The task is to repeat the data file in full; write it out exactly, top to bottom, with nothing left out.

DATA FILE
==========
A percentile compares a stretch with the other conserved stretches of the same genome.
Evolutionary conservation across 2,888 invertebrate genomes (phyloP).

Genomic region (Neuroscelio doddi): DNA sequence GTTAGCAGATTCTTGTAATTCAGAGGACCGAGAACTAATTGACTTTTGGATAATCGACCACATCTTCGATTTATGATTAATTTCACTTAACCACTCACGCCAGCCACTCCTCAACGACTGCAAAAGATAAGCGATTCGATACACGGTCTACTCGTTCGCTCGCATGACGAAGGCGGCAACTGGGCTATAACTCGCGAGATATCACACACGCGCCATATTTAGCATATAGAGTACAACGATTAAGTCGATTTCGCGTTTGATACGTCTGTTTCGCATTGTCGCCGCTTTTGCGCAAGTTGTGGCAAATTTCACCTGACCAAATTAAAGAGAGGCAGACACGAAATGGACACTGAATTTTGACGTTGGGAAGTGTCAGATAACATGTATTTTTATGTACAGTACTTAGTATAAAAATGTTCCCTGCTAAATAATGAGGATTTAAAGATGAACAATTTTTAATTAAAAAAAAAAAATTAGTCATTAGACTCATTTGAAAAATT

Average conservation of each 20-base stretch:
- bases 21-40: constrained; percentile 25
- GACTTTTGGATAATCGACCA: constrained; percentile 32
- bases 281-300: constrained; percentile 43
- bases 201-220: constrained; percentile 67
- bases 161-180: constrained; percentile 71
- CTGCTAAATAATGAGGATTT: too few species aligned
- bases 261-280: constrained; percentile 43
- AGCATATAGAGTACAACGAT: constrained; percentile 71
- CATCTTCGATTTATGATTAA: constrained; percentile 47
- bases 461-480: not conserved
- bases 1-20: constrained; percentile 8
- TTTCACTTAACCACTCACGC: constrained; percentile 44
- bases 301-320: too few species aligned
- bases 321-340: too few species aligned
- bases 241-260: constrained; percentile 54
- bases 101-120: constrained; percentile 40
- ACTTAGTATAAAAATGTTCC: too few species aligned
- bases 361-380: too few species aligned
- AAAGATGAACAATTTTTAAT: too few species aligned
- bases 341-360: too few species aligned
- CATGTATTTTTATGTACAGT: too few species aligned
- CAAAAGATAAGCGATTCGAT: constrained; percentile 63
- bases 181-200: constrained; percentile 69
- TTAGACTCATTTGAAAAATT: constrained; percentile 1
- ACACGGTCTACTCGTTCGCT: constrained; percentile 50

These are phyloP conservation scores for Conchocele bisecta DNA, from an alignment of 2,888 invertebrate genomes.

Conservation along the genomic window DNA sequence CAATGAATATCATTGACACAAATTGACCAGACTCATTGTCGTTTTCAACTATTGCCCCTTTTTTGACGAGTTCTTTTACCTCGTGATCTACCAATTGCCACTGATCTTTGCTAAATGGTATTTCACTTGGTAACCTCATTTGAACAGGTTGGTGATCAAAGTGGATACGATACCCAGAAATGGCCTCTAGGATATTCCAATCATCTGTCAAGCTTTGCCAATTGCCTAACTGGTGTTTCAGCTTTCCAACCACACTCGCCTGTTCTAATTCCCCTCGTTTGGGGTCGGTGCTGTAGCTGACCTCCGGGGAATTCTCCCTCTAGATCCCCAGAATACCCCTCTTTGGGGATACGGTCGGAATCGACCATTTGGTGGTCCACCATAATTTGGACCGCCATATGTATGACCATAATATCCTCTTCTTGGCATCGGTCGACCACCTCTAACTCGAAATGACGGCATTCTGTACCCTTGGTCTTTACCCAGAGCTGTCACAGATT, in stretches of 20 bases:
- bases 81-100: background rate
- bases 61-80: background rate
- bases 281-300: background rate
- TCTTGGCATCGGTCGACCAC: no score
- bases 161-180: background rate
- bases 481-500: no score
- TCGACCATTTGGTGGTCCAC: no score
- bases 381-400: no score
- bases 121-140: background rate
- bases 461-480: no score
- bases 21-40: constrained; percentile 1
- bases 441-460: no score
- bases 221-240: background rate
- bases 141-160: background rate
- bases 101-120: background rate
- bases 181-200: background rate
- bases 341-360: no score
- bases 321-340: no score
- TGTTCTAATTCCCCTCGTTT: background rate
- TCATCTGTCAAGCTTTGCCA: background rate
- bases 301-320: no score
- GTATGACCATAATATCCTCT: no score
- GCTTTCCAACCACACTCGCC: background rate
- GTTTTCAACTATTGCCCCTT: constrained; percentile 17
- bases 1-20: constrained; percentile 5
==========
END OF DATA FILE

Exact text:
A percentile compares a stretch with the other conserved stretches of the same genome.
Evolutionary conservation across 2,888 invertebrate genomes (phyloP).

Genomic region (Neuroscelio doddi): DNA sequence GTTAGCAGATTCTTGTAATTCAGAGGACCGAGAACTAATTGACTTTTGGATAATCGACCACATCTTCGATTTATGATTAATTTCACTTAACCACTCACGCCAGCCACTCCTCAACGACTGCAAAAGATAAGCGATTCGATACACGGTCTACTCGTTCGCTCGCATGACGAAGGCGGCAACTGGGCTATAACTCGCGAGATATCACACACGCGCCATATTTAGCATATAGAGTACAACGATTAAGTCGATTTCGCGTTTGATACGTCTGTTTCGCATTGTCGCCGCTTTTGCGCAAGTTGTGGCAAATTTCACCTGACCAAATTAAAGAGAGGCAGACACGAAATGGACACTGAATTTTGACGTTGGGAAGTGTCAGATAACATGTATTTTTATGTACAGTACTTAGTATAAAAATGTTCCCTGCTAAATAATGAGGATTTAAAGATGAACAATTTTTAATTAAAAAAAAAAAATTAGTCATTAGACTCATTTGAAAAATT

Average conservation of each 20-base stretch:
- bases 21-40: constrained; percentile 25
- GACTTTTGGATAATCGACCA: constrained; percentile 32
- bases 281-300: constrained; percentile 43
- bases 201-220: constrained; percentile 67
- bases 161-180: constrained; percentile 71
- CTGCTAAATAATGAGGATTT: too few species aligned
- bases 261-280: constrained; percentile 43
- AGCATATAGAGTACAACGAT: constrained; percentile 71
- CATCTTCGATTTATGATTAA: constrained; percentile 47
- bases 461-480: not conserved
- bases 1-20: constrained; percentile 8
- TTTCACTTAACCACTCACGC: constrained; percentile 44
- bases 301-320: too few species aligned
- bases 321-340: too few species aligned
- bases 241-260: constrained; percentile 54
- bases 101-120: constrained; percentile 40
- ACTTAGTATAAAAATGTTCC: too few species aligned
- bases 361-380: too few species aligned
- AAAGATGAACAATTTTTAAT: too few species aligned
- bases 341-360: too few species aligned
- CATGTATTTTTATGTACAGT: too few species aligned
- CAAAAGATAAGCGATTCGAT: constrained; percentile 63
- bases 181-200: constrained; percentile 69
- TTAGACTCATTTGAAAAATT: constrained; percentile 1
- ACACGGTCTACTCGTTCGCT: constrained; percentile 50

These are phyloP conservation scores for Conchocele bisecta DNA, from an alignment of 2,888 invertebrate genomes.

Conservation along the genomic window DNA sequence CAATGAATATCATTGACACAAATTGACCAGACTCATTGTCGTTTTCAACTATTGCCCCTTTTTTGACGAGTTCTTTTACCTCGTGATCTACCAATTGCCACTGATCTTTGCTAAATGGTATTTCACTTGGTAACCTCATTTGAACAGGTTGGTGATCAAAGTGGATACGATACCCAGAAATGGCCTCTAGGATATTCCAATCATCTGTCAAGCTTTGCCAATTGCCTAACTGGTGTTTCAGCTTTCCAACCACACTCGCCTGTTCTAATTCCCCTCGTTTGGGGTCGGTGCTGTAGCTGACCTCCGGGGAATTCTCCCTCTAGATCCCCAGAATACCCCTCTTTGGGGATACGGTCGGAATCGACCATTTGGTGGTCCACCATAATTTGGACCGCCATATGTATGACCATAATATCCTCTTCTTGGCATCGGTCGACCACCTCTAACTCGAAATGACGGCATTCTGTACCCTTGGTCTTTACCCAGAGCTGTCACAGATT, in stretches of 20 bases:
- bases 81-100: background rate
- bases 61-80: background rate
- bases 281-300: background rate
- TCTTGGCATCGGTCGACCAC: no score
- bases 161-180: background rate
- bases 481-500: no score
- TCGACCATTTGGTGGTCCAC: no score
- bases 381-400: no score
- bases 121-140: background rate
- bases 461-480: no score
- bases 21-40: constrained; percentile 1
- bases 441-460: no score
- bases 221-240: background rate
- bases 141-160: background rate
- bases 101-120: background rate
- bases 181-200: background rate
- bases 341-360: no score
- bases 321-340: no score
- TGTTCTAATTCCCCTCGTTT: background rate
- TCATCTGTCAAGCTTTGCCA: background rate
- bases 301-320: no score
- GTATGACCATAATATCCTCT: no score
- GCTTTCCAACCACACTCGCC: background rate
- GTTTTCAACTATTGCCCCTT: constrained; percentile 17
- bases 1-20: constrained; percentile 5